My favorite species of birds in The Netherlands…The Kingfisher. Kingfishers are small unmistakable bright blue and orange birds of slow moving or still water. They fly rapidly, low over water, and hunt fish from riverside perches, occasionally hovering above the water’s surface. They are a vulnerable to hard winters and habitat degradation through pollution or unsympathetic management of watercourses. Kingfishers are listed as protected because of their unfavourable conservation status in Europe.
Common Kingfishers are found near lakes, ponds, canals, streams and slow moving rivers of Europe, north Africa and Asia. Each individual secures a territory with an adequate food supply and this is usually a stretch of river between 1 and 3 kms (0.6 – 1.9 miles) in length. Common Kingfishers are between 16 and 17 cms (6.3 – 6.7 inches) in length, they have a wingspan between 24 and 26 cms (9.5 – 10 inches) and they weigh between 35 and 40 g (1.25 – 1.4 oz). They have bright blue upper parts with their underside and ear coverts being orange in colour. They have white patches on each side of their neck and on their chin. Their legs are red with a dark blue stripe and males have a black bill where as the bill of females is black with a reddish/orange base.
Common Kingfishers have rapid, whirring wing beats that produce low, quick flight and they have loud, high-pitched vocalizations. Common Kingfishers feed upon fish, aquatic invertibrates and amphibians. They have a regular perch from where they fish which may be a few inches or a few feet above the water. When they spot potential prey the dive into the water and seize it then return to their perch where they swallow it head first.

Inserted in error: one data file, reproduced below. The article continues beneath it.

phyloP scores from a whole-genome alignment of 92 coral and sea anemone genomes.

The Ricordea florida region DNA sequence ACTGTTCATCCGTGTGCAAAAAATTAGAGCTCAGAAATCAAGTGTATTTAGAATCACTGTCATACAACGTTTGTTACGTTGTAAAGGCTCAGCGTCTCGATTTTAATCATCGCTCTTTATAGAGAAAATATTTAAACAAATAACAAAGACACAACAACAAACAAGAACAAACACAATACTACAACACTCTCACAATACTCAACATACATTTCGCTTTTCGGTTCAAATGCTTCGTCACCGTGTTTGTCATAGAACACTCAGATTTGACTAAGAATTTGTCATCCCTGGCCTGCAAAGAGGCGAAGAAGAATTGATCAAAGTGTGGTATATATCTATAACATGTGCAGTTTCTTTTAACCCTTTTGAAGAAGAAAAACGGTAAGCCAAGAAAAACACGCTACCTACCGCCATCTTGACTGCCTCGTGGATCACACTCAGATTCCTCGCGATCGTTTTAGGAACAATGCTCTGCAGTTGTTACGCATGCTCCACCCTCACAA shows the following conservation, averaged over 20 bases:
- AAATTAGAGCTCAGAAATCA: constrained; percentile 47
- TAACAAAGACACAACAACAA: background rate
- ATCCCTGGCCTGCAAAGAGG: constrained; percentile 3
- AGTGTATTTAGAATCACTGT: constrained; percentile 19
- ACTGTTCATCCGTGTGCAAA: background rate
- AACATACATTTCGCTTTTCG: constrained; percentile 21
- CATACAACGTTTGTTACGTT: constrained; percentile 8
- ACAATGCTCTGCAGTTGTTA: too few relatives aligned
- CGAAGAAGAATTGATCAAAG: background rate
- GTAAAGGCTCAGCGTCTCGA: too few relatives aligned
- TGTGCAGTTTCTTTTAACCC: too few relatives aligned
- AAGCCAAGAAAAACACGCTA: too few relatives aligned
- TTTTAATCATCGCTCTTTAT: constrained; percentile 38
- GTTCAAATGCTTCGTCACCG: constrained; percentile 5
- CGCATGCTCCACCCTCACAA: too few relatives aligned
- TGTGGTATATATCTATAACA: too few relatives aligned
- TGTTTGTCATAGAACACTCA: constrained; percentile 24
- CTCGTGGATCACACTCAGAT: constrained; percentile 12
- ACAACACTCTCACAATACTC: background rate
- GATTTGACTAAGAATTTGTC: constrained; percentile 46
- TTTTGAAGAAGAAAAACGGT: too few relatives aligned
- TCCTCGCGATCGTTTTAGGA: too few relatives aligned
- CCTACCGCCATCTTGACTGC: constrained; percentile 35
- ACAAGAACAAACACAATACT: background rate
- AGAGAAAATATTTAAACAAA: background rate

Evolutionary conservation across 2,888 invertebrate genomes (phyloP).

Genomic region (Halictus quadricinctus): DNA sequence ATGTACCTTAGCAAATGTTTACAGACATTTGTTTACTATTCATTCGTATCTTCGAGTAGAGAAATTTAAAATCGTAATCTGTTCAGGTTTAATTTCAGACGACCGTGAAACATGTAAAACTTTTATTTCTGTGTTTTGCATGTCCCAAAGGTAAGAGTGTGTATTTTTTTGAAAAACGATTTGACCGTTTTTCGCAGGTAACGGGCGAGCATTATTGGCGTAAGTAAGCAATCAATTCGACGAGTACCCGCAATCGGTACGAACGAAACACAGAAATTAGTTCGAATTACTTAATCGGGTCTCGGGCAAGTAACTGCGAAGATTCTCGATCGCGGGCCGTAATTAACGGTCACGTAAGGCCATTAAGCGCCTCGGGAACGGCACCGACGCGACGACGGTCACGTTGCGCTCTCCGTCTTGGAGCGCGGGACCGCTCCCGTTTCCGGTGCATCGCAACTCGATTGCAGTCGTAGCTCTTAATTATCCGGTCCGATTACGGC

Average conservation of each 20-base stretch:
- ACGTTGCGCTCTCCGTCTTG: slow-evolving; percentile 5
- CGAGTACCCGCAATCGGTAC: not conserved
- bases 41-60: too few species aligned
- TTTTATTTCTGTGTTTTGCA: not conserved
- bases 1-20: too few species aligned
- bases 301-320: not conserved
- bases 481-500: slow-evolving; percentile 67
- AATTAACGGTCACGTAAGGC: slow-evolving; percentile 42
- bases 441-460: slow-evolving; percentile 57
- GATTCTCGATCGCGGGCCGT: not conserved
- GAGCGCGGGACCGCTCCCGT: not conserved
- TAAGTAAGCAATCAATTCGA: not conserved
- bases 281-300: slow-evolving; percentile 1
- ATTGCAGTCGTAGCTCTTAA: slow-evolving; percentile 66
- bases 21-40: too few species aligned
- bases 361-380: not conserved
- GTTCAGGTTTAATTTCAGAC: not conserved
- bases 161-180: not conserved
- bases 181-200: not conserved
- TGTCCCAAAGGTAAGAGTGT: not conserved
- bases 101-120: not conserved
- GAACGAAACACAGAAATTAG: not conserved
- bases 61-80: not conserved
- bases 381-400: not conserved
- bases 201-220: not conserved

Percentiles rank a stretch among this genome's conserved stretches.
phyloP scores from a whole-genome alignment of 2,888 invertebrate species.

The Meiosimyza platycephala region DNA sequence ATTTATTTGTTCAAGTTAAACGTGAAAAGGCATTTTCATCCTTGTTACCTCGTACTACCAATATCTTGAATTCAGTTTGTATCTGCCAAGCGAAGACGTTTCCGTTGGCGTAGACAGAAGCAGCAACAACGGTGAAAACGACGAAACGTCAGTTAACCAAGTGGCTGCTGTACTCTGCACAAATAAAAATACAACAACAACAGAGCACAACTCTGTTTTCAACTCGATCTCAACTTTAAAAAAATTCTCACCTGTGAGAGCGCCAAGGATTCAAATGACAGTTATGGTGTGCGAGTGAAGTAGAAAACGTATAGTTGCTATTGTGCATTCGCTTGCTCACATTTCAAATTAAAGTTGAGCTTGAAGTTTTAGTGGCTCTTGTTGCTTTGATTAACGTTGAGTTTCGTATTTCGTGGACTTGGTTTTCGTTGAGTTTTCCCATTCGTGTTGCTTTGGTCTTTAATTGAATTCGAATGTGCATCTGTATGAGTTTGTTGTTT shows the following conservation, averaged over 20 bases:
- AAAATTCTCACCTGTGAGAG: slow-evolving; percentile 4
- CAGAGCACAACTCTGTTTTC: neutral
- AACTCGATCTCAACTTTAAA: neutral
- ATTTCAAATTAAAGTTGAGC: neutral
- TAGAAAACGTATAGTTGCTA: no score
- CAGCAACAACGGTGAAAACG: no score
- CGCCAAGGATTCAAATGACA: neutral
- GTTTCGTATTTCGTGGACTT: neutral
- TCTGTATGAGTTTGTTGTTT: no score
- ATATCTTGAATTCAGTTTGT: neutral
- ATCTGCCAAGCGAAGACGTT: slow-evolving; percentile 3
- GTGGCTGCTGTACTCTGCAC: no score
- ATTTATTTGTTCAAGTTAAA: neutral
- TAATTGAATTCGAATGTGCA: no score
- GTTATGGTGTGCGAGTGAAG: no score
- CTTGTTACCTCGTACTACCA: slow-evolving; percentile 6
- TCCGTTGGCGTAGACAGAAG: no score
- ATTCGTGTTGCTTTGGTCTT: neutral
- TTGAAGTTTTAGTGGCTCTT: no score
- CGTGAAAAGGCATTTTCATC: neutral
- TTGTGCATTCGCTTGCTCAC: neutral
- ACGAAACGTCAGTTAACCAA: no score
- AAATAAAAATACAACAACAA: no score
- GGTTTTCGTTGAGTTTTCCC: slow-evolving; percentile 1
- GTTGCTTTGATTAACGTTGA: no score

Common Kingfishers begin to form pairs in February and they construct a nesting tunnel in a sandy bank usually over a water source. The tunnel is usually 60 – 90 cms (24 – 35 inches) in length and approximately 6 cms (2.4 inches) in diameter. The nest chamber has a slight depression and they line it with fish bones and disgorged pellets.
Females lay 5 – 7 round pinkish/white eggs and both parents incubate them for 19 – 21 days. When the chicks hatch they can each eat 12 – 18 fish per day and they are fed in rotation. When the chicks reach 24 – 25 days old they are ready to leave the nest and once they have left the adults feed them for a further 4 days before they drive them out of their territory.
Common Kingfishers lay 2 – 3 broods of eggs per year, the first in April, the second in July and occasionally a third brood in October. The young reach sexual maturity with a year and are ready to breed by the next breeding season. I will be hosting my 1:1 Kingfisher photography workshops during their breeding season from March untill August depending on the number of nestings per season. For more information please check the workshops page on this website or contact me for more information.